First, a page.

EGU2020-18008, updated on 12 Jun 2020
https://doi.org/10.5194/egusphere-egu2020-18008
EGU General Assembly 2020
© Author(s) 2020. This work is distributed under
the Creative Commons Attribution 4.0 License.

Azimuthally anisotropic ambient-noise tomography using the AlpArray seismic network

Emanuel Kästle1, Irene Molinari2, Lapo Boschi3, and AlpArray Working Group
Emanuel Kästle et al.
  • 1Freie Universität Berlin, Institut für geologische Wissenschaften, Berlin, Germany (emanuel.kaestle@fu-berlin.de)
  • 2Istituto Nazionale di Geofisica e Vulcanologia, Sezione di Bologna, Italy (irene.molinari@ingv.it)
  • 3Dipartimento di Geoscienze, Universita‘ degli Studi di Padova, Italy (lapo.boschi@unipd.it)

We make use of the AlpArray Seismic Network to study the properties of the ambient-noise field and create a new 3D shear-velocity model of the Alpine crust. The latter will be used to improve our understanding of the tectonic processes that formed the Alps.

From two years of data, more than 150,000 station-station cross-correlations are extracted and used to evaluate strength and directivity of the noise field and its seasonal variations. Phase-velocity measurements for both Love and Rayleigh waves are obtained and the anisotropic phase-velocity structure is imaged. At mid-crustal levels, the strongest azimuthal anisotropy is found underneath the northern Italian Po plain and in the northern Dinarides, with strengths of 10-20% and a fast axis direction pointing NNE in Italy and NE in the Dinarides. In the western and central Alps we find an approximately NE direction and a strength of 5%; the eastern Alpine fast axis point toward the north with strengths of 2-5%.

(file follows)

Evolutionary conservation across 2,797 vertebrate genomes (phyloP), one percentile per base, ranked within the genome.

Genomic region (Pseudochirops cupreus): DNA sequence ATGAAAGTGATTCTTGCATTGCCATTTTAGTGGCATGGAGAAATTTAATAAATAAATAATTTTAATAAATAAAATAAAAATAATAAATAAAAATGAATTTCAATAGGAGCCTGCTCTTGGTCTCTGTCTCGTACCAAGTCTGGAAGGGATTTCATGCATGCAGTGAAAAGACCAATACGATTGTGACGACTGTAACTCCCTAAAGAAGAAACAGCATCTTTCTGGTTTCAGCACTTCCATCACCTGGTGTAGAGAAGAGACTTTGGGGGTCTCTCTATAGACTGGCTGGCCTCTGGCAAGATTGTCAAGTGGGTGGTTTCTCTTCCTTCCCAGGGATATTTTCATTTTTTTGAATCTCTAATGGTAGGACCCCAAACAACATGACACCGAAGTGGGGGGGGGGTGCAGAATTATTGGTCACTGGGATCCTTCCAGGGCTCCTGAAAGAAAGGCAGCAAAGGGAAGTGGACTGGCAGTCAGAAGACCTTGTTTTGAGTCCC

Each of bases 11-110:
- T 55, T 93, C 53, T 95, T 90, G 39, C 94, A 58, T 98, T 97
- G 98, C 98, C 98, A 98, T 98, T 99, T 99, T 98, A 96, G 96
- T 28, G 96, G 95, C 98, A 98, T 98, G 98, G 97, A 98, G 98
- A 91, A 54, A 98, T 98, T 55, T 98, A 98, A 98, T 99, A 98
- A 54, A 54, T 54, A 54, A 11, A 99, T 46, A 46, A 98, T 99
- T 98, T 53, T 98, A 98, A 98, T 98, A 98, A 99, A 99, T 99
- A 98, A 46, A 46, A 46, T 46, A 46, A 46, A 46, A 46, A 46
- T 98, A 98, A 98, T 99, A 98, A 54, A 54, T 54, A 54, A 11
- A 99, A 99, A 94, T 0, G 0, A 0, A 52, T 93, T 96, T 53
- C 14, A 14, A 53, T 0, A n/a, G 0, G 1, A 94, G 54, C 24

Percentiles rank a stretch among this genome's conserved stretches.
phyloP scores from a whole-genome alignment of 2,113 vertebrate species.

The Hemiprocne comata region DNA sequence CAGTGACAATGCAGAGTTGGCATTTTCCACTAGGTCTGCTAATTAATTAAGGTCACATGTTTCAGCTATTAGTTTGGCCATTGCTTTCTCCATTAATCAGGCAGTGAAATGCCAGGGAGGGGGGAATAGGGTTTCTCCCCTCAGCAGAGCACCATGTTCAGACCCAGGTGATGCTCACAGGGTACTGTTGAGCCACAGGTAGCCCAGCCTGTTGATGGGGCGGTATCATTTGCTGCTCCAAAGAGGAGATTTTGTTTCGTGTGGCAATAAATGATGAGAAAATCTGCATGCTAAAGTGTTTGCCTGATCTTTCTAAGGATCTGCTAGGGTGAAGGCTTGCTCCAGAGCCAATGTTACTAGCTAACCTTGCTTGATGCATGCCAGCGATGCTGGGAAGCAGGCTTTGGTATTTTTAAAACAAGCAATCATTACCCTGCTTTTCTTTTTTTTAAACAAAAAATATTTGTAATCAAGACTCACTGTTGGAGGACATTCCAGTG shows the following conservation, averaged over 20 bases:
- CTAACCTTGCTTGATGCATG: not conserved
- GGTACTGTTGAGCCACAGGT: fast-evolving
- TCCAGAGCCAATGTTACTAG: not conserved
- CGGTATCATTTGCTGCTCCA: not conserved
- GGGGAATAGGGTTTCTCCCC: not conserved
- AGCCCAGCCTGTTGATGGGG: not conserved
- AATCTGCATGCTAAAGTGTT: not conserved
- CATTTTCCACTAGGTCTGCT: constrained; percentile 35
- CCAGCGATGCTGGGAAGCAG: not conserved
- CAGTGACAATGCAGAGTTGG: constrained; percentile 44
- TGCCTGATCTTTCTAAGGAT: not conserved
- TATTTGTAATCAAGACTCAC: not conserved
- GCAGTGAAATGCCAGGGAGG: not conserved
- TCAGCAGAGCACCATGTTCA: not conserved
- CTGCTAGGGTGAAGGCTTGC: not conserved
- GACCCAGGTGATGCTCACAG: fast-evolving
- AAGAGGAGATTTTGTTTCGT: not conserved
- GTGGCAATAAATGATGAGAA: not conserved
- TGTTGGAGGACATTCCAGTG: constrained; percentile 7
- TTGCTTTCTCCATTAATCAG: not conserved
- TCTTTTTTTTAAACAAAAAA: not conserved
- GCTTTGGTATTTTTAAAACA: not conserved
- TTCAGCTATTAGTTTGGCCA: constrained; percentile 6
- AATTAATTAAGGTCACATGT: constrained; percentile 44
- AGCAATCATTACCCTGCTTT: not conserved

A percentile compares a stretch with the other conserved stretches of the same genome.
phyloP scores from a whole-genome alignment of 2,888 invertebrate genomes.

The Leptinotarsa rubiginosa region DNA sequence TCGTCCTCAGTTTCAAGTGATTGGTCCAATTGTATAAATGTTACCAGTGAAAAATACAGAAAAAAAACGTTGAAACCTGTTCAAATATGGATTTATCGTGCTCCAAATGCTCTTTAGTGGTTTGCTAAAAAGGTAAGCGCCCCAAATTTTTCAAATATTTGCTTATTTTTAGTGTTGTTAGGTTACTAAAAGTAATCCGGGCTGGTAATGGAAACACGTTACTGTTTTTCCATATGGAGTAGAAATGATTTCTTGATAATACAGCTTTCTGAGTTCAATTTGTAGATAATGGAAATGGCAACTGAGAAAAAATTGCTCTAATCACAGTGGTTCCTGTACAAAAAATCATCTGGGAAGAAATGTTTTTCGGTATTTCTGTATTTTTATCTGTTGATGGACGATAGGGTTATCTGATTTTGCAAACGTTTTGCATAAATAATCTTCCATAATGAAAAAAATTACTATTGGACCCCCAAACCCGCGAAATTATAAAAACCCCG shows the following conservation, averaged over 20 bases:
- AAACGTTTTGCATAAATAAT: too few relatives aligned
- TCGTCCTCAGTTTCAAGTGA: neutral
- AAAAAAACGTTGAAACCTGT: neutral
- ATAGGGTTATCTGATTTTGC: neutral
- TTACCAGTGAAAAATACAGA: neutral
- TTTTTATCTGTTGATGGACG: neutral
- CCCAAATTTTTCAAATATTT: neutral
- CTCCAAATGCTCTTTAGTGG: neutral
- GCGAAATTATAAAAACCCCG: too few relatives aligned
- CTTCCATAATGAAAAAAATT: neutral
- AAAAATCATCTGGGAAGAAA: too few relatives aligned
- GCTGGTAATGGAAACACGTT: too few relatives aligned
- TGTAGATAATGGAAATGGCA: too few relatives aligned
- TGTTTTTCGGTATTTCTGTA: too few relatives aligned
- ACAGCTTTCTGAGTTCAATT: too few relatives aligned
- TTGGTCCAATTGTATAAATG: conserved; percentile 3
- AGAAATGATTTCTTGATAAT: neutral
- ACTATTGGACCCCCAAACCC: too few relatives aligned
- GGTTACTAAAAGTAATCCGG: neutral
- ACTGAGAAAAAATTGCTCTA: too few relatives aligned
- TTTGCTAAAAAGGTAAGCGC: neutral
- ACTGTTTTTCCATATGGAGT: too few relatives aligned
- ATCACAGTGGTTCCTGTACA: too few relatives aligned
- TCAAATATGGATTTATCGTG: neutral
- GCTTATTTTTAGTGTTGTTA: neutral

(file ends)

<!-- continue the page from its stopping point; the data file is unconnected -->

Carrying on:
We apply a probabilistic inversion to resolve the 3D shear-velocity structure of the crust. The homogeneous and dense station setup results in a shear-velocity model of unprecedented resolution for the uppermost 60 km of the crust underneath the entire orogen. By using data in the period range between 2 and 100s, we are able to better constrain shallow structures, such as the sedimentary basins, and to link surface-geological features to velocity variations observed at depth.

How to cite: Kästle, E., Molinari, I., Boschi, L., and Working Group, A.: Azimuthally anisotropic ambient-noise tomography using the AlpArray seismic network, EGU General Assembly 2020, Online, 4–8 May 2020, EGU2020-18008, https://doi.org/10.5194/egusphere-egu2020-18008, 2020

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